Overview of SQL Support in PL/SQL
By extending SQL, PL/SQL offers a unique combination of power and ease of use. You can manipulate Oracle data flexibly and safely because PL/SQL fully supports all SQL data manipulation statements (except EXPLAIN PLAN), transaction control statements, functions, pseudo columns, and operators. PL/SQL also conforms to the current ANSI/ISO SQL standard.
To manipulate Oracle data you can include DML operations, such as INSERT, UPDATE, and DELETE statements, directly in PL/SQL programs, without any special notation. You can also include the SQL COMMIT statement directly in a PL/SQL program.
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Oracle is transaction-oriented; that is, Oracle uses transactions to ensure data integrity. A transaction is a series of SQL data manipulation statements that does a logical unit of work
You use the COMMIT, ROLLBACK, SAVEPOINT, and SET TRANSACTION commands to control transactions. COMMIT makes permanent any database changes made during the current transaction. ROLLBACK ends the current transaction and undoes any changes made since the transaction began. SAVEPOINT marks the current point in the processing of a transaction. Used with ROLLBACK, SAVEPOINT undoes part of a transaction. SET TRANSACTION sets transaction properties such as read-write access and isolation level.
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Example: Calling the SQL COUNT Function in PL/SQL
SELECT COUNT(DISTINCT job_id) INTO job_count FROM employees;
SELECT COUNT(*) INTO emp_count FROM employees;
PL/SQL recognizes the SQL pseudo columns CURRVAL, LEVEL, NEXTVAL, ROWID, and ROWNUM. However, there are limitations on the use of pseudo columns, including the restriction on the use of some pseudo columns in assignments or conditional tests.
- CURRVAL and NEXTVAL – CURRVAL returns the current value in a specified sequence. A reference to NEXTVAL stores the current sequence number in CURRVAL. NEXTVAL increments the sequence and returns the next value. To get the current or next value in a sequence, use dot notation:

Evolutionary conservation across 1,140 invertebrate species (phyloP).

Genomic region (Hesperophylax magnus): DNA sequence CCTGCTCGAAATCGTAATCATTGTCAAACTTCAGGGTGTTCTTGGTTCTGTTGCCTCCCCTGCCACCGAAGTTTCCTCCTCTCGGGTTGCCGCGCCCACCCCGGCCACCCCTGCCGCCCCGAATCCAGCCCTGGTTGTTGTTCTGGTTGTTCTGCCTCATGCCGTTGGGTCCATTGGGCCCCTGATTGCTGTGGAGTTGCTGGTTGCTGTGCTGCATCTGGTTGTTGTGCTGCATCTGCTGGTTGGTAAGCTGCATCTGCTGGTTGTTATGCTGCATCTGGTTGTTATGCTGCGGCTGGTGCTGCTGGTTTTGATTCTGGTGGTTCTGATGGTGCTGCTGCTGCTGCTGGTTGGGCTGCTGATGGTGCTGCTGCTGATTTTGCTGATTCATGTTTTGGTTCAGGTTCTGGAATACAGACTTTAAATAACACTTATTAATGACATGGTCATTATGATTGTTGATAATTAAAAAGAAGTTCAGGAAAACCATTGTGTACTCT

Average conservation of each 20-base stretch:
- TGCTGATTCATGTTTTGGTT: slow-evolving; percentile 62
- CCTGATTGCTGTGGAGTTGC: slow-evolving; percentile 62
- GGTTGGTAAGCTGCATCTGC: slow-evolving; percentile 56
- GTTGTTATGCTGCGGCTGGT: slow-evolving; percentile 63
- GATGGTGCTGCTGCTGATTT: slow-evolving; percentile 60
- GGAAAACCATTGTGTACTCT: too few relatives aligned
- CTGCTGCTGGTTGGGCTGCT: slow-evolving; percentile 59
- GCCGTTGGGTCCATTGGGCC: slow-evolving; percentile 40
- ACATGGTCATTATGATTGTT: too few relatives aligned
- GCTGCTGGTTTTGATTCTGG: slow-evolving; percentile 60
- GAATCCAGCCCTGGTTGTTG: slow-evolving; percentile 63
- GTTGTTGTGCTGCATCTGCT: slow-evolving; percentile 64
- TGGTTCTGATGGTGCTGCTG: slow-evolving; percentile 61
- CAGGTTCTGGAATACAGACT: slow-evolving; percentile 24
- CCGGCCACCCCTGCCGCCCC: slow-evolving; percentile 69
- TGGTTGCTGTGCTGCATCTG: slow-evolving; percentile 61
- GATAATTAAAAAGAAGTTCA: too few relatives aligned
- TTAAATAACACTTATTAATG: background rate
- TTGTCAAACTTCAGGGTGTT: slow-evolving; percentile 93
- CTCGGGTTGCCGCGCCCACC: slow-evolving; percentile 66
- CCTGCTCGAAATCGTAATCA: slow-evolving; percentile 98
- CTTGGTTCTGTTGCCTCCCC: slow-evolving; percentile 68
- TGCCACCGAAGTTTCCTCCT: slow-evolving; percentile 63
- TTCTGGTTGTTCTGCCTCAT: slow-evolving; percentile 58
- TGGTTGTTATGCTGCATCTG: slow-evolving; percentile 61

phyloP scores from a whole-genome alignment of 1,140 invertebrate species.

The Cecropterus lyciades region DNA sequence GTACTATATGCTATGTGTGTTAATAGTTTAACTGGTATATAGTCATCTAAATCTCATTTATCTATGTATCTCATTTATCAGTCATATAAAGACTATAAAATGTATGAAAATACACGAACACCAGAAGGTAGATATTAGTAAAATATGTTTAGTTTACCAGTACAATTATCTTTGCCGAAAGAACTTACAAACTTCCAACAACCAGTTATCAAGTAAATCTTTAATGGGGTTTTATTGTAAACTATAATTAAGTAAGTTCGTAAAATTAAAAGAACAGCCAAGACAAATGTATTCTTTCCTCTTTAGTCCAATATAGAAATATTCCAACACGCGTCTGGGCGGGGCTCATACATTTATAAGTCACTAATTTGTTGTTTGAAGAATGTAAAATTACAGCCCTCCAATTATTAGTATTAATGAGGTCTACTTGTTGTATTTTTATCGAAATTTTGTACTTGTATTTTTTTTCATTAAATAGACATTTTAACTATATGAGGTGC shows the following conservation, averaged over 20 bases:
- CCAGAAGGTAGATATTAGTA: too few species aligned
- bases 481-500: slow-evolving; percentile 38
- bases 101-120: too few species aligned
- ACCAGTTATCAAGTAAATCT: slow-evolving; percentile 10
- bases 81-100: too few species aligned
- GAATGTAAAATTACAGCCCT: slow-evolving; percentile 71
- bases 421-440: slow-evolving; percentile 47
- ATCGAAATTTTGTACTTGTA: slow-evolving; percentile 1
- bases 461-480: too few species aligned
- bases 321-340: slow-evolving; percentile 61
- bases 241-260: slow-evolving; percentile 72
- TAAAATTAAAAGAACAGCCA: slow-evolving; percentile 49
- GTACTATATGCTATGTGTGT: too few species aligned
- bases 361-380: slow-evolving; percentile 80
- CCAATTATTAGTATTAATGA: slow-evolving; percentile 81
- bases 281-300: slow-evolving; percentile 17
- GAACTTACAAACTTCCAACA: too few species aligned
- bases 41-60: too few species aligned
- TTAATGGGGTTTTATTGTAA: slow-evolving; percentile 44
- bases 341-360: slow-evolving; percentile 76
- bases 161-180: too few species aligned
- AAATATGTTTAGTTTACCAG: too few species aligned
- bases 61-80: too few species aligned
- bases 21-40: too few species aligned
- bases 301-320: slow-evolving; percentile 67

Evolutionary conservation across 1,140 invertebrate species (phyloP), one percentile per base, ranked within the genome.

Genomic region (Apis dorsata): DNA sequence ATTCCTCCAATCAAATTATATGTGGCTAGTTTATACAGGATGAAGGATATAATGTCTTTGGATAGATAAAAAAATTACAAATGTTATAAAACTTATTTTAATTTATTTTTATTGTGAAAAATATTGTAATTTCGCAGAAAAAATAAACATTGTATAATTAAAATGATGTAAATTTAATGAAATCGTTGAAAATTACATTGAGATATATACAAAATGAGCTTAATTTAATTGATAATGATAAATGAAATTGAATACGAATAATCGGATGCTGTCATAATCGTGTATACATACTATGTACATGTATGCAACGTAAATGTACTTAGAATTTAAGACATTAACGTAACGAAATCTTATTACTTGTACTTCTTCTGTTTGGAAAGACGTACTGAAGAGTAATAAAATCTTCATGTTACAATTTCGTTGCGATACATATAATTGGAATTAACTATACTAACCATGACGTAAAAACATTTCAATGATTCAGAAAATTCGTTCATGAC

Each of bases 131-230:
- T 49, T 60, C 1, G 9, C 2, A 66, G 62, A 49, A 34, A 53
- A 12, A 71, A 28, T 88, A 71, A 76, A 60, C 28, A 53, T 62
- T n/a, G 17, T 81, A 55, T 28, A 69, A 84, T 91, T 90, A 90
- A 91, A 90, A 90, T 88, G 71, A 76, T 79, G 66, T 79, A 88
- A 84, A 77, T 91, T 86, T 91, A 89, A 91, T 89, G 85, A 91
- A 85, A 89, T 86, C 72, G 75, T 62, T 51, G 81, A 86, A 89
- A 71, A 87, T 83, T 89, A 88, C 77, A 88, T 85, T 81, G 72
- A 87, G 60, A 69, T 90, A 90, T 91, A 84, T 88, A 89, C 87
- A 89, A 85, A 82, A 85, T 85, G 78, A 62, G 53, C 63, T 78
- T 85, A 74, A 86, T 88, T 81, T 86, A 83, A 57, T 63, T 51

- LEVEL – Use LEVEL with the SELECT CONNECT BY statement to organize rows from a database table into a tree structure.
- ROWID – ROWID returns the rowid (binary address) of a row in a database table. You can use variables of type UROWID to store rowids in a readable format.
- ROWNUM – ROWNUM returns a number indicating the order in which a row was selected from a table.
Set operators combine the results of two queries into one result. INTERSECT returns all distinct rows selected by both queries. MINUS returns all distinct rows selected by the first query but not by the second. UNION returns all distinct rows selected by either query. UNION ALL returns all rows selected by either query, including all duplicates.
Row operators return or reference particular rows. ALL retain duplicate rows in the result of a query or in an aggregate expression. DISTINCT eliminates duplicate rows from the result of a query or from an aggregate expression. PRIOR refers to the parent row of the current row returned by a tree-structured query.
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Managing Cursors in PL/SQL